By Lance Kramer
San Francisco’s minimum wage recently went up to $10.24 an hour, an increase of 32 cents from 2011, while City College work-study students still receive a flat rate of $9 an hour.
According to the U.S Department of Education website, “Hourly wages (for the Federal Work-Study program) must not be less than the federal minimum wage,” which has remained at $7.25 an hour since 2009.
The City College work-study wage, although far lower than the San Francisco’s minimum wage, is still higher than both the federal minimum wage and the California minimum wage of $8 an hour.
Those applying for work-study at the college must first file a Free Application for Federal Student Aid (FAFSA) and then qualify through the online Student Hiring Eligibility Process. The student must also be enrolled in at least six credit units or 12 non-credit units. However not all students who apply are determined to be eligible for the program
Kirk Ireland, a 21-year-old student majoring in history, began attending City College in fall of 2009 and qualified for the work-study program in May of 2011.
He works about six hours a week as a docent at the Diego Rivera Theatre protecting Rivera’s masterpiece and giving tours of the mural. He also works five hours a week in the School of Liberal Arts department office.
“It helps me. I don’t have to go home and I don’t have to commute to a job later at night, so it actually helps a lot,” said Ireland about his experience with the work-study program. “It’s part of my success that I attribute to working on campus.”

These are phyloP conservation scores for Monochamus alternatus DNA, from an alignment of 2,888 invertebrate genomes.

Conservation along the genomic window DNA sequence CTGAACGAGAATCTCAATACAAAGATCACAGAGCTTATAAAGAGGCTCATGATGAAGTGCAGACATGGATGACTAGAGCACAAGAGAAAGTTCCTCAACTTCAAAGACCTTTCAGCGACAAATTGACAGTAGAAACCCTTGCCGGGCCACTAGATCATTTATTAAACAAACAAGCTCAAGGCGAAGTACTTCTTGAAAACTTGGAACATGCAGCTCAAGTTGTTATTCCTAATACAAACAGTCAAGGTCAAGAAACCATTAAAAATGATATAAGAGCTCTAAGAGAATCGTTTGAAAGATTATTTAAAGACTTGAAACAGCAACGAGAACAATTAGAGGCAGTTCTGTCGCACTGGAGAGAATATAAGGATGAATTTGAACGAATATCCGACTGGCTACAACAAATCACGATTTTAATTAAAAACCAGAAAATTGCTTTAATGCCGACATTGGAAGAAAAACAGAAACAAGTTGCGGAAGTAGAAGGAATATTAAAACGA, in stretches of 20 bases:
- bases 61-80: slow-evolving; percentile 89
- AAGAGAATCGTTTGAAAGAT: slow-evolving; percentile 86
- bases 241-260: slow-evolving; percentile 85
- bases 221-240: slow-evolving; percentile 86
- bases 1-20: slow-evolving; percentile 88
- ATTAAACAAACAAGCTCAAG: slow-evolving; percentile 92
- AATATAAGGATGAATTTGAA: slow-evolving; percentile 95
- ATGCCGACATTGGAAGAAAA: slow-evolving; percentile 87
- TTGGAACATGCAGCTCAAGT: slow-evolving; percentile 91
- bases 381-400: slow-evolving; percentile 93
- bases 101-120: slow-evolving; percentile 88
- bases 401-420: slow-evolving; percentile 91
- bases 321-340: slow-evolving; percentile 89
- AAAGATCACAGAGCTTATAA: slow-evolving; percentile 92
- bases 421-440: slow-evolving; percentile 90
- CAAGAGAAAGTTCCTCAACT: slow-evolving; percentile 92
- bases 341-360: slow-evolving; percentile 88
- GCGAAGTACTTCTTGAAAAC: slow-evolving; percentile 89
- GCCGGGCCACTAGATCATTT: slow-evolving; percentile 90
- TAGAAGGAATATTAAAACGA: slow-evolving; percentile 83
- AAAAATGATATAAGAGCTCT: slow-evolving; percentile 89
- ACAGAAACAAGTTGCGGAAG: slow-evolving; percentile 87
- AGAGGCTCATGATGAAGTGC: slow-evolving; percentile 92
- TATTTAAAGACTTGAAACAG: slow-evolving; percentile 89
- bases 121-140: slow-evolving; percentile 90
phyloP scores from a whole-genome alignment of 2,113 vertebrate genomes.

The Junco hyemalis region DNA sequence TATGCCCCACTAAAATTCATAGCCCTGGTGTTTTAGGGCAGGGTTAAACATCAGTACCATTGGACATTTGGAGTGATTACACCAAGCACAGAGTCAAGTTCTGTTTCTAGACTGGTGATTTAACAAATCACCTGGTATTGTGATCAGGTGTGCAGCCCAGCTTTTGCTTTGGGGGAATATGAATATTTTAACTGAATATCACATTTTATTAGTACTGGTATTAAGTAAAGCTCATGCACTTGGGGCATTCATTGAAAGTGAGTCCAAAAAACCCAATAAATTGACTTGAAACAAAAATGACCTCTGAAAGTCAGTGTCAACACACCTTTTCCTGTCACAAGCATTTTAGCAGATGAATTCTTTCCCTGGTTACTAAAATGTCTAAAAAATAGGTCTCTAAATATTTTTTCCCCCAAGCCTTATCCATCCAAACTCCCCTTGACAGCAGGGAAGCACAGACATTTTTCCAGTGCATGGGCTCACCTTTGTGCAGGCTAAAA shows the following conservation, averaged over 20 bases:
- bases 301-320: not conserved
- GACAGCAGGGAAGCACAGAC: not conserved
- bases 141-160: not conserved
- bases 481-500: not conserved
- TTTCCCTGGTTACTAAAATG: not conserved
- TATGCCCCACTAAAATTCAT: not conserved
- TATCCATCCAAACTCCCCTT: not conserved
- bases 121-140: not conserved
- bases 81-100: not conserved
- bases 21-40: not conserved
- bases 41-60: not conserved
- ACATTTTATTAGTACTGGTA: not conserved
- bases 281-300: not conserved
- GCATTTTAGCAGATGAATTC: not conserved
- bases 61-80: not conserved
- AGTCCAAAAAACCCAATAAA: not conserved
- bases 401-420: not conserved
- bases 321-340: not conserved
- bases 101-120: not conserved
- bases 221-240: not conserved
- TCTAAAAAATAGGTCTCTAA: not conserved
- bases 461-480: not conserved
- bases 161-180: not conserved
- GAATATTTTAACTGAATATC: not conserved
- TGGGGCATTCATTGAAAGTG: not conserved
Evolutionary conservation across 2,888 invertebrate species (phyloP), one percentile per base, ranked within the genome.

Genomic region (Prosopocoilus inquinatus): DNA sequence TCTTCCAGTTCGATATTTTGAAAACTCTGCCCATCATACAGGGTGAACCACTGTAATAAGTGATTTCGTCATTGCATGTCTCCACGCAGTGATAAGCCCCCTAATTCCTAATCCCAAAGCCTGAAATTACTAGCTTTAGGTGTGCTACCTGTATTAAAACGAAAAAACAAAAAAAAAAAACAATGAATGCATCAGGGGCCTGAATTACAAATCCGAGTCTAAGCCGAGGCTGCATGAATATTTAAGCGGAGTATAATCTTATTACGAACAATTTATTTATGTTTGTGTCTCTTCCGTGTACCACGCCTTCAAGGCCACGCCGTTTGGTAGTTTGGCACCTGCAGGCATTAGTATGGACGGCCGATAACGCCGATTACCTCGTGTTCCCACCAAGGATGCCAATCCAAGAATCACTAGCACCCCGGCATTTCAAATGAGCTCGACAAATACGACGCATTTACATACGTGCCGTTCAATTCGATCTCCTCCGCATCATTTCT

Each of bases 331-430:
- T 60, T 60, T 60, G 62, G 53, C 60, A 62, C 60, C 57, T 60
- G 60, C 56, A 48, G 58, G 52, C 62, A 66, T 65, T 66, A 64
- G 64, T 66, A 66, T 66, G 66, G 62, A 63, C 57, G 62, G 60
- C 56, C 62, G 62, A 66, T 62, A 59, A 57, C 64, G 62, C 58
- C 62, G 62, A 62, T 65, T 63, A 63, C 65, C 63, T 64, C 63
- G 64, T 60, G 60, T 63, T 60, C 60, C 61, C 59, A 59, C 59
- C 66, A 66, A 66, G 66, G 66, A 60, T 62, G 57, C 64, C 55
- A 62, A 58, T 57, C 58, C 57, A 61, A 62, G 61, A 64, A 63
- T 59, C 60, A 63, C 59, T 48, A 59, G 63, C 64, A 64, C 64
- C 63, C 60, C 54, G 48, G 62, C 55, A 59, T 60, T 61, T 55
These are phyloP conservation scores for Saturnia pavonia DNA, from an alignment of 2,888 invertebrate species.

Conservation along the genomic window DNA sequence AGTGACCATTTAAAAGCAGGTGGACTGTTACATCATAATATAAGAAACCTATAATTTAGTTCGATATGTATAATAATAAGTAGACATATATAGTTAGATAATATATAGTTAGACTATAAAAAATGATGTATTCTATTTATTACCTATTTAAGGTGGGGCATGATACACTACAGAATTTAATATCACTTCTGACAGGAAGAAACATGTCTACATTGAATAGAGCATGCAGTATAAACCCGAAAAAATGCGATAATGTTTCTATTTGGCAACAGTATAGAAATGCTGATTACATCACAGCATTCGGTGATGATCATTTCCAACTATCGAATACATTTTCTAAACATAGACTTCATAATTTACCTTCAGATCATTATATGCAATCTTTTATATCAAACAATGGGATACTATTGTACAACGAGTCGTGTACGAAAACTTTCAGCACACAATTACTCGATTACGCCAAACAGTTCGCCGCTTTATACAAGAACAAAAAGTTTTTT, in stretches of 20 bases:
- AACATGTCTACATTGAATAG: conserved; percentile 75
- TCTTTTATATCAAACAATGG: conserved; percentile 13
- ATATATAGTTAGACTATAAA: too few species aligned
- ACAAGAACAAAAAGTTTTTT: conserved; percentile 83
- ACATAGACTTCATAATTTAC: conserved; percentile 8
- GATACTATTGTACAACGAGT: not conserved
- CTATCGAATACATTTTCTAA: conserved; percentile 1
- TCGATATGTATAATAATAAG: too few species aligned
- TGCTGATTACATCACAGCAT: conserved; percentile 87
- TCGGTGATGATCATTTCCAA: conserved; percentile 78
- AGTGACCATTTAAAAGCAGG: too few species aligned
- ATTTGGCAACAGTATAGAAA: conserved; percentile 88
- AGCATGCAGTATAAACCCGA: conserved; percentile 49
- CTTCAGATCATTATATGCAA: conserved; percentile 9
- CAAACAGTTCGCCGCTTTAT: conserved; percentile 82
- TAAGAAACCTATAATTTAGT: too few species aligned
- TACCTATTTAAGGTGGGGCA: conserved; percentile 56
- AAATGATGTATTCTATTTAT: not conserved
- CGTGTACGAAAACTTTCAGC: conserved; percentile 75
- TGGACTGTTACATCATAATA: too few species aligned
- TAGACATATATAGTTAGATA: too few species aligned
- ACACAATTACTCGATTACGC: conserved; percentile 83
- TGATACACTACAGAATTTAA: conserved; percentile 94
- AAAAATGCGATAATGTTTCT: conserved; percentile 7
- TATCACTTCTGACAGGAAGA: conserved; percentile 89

Work-study employees can work a maximum of 15 hours a week, which some feel does not provide enough income to get by on. And, as a result of the current financial crisis, hours are being cut for some students.
For Ireland, maintaining enough hours is the least of his worries.
“There was talk of not even having the mural open this semester because they just don’t have the budget,” he said. “I’m actually not hired yet in the system because we don’t have the funds, so I have not been paid up to this point. I’m getting paid, I just don’t know when.”
Nate Carter, a 45-year-old City College student currently working in the CalWORKS office at the Ocean campus, has been involved in the work-study program since Fall 2011 and works between 13 and 15 hours a week.
“I live in Marin, so its really convenient because it cuts down travel time from school, to a job, to home,” he said. “Considering what’s going on in the economy, and for the work that I do, I believe the pay is fair.”
But Carter could soon be facing his own difficulties with the financial cut-backs at City College.
The problem with the work-study program, says Carter, is that if an employee works 15 hours a week, the maximum amount, the college would run out the federal funds allocated for the program in the middle of the semester.
“If you work 15 hours a week, every week throughout the two semesters, your money will run out before you get to the end of the second semester,” he said. “In my situation, I’m about to max out of the funds that were provided through financial aid and they are going to have to tap into other resources to keep me on throughout the rest of the semester.”